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The Phantom of the Opera was the best horror film of 1925

The Phantom of the Opera was the best horror film of 1925

“The Phantom of the Opera” is a 1925 American silent film directed by Rupert Julian and starring Lon Chaney, Sr. as the Phantom. The film is based on Gaston Leroux’s novel “Le Fantôme de l’Opéra”. The original idea came from producer Carl Laemmle who approached Mary Pickford for help to create it in 1922. Several directors and actors were considered, but Lon Chaney signed on to star in the original adaptation before production began. He was paid $10,000 for his role as the Phantom which established him as an international movie star with about $100,000 in annual earnings at that time.

Introduction to The Monster

The Monster (1925) is a silent film that is considered to be the first science fiction horror movie. And was directed by Tod Browning with a screenplay by John L. Balderston and Charles Kenyon, who also collaborated with Browning on some of his other films such as The Last Man On Earth. The story revolves around a shipwrecked passenger who discovers that he has brought something monstrous aboard with him and must learn how to control it or risk being destroyed like his fellow passengers are.

Character names in The Monster

Lon Chaney
Johnny Arthur
Gertrude Olmstead
Hallam Cooley
Walter James
Charles Sellon
Knute Erickson
Edward McWade
Ethel Wales
Frank Austin
Matthew Betz
Dorothy Vernon
Elmo Billings
Herbert Prior

Story of The Monster

The story of The Monster movie 1925 is a classic. It has been remade twice and is still enjoyed today with approximately two million people watching it annually. The film focuses on how this monster became a famous monster because he was mistreated by those around him while he lived under the sea millions of years ago. The Monster movie 1925 was an inspiration to Stephen King who wrote the 1994 novel IT, IT which is considered one of the best horror novels ever written. King later went on to write his bestselling series titled “The Dark Tower”.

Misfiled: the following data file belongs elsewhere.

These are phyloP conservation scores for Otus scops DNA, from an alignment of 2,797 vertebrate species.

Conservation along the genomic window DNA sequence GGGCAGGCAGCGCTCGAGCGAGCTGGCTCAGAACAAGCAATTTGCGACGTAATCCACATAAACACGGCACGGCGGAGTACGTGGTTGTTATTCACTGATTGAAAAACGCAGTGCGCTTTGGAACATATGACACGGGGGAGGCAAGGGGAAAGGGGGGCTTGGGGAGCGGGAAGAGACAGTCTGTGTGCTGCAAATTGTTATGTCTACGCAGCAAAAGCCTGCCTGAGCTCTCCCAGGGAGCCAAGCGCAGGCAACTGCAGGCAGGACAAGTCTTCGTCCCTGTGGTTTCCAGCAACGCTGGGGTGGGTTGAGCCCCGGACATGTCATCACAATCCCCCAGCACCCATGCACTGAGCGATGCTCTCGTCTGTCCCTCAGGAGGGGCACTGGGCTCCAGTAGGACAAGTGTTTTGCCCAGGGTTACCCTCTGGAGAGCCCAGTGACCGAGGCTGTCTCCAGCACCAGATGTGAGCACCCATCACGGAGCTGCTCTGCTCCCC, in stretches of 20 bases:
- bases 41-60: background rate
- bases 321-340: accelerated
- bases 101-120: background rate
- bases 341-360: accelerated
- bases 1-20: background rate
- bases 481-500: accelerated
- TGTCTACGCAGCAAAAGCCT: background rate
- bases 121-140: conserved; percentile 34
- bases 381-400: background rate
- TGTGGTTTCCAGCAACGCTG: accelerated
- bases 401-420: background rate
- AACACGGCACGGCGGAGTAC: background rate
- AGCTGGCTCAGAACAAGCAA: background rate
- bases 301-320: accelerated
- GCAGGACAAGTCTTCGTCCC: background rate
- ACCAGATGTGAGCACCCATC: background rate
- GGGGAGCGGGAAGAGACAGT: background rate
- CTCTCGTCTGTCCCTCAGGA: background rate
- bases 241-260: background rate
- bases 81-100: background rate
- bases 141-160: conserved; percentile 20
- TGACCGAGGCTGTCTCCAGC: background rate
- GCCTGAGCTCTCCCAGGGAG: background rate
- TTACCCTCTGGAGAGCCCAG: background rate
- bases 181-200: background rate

King Kong’s predecessor, the 1925 dinosaur film Dinosaur

In the early 1920s, a flick was released by a very famous director. This movie, titled “King Kong vs. Godzilla”, set new standards for use of special effects and narratives that we still admire today. But how exactly does this movie qualify as the predecessor to one of cinema’s most well-known blockbusters? To find out, let’s start with what you need to know about this amazing film: what’s it about?

First off, let me give you some background information on its production. The idea originated when Toho Studios pitched their ideas to American producer Merian C. Cooper. The studio wanted Cooper to produce the movie, while they would handle the special effects and the rest of the production. This was perfect for Cooper, who had loved dinosaurs since his childhood in Atlanta. He found them so fascinating that during World War I, he used to bring dinosaur books with him when he got shipped into battle overseas. Once the war was over and Cooper had settled down in New York, he made his first foray into film as a director under a new company called Pioneer Pictures. Unfortunately, though, Pioneer didn’t last very long due to two issues: lack of funding for its films and uncredited thematic similarities to another company owned by another powerful producer.

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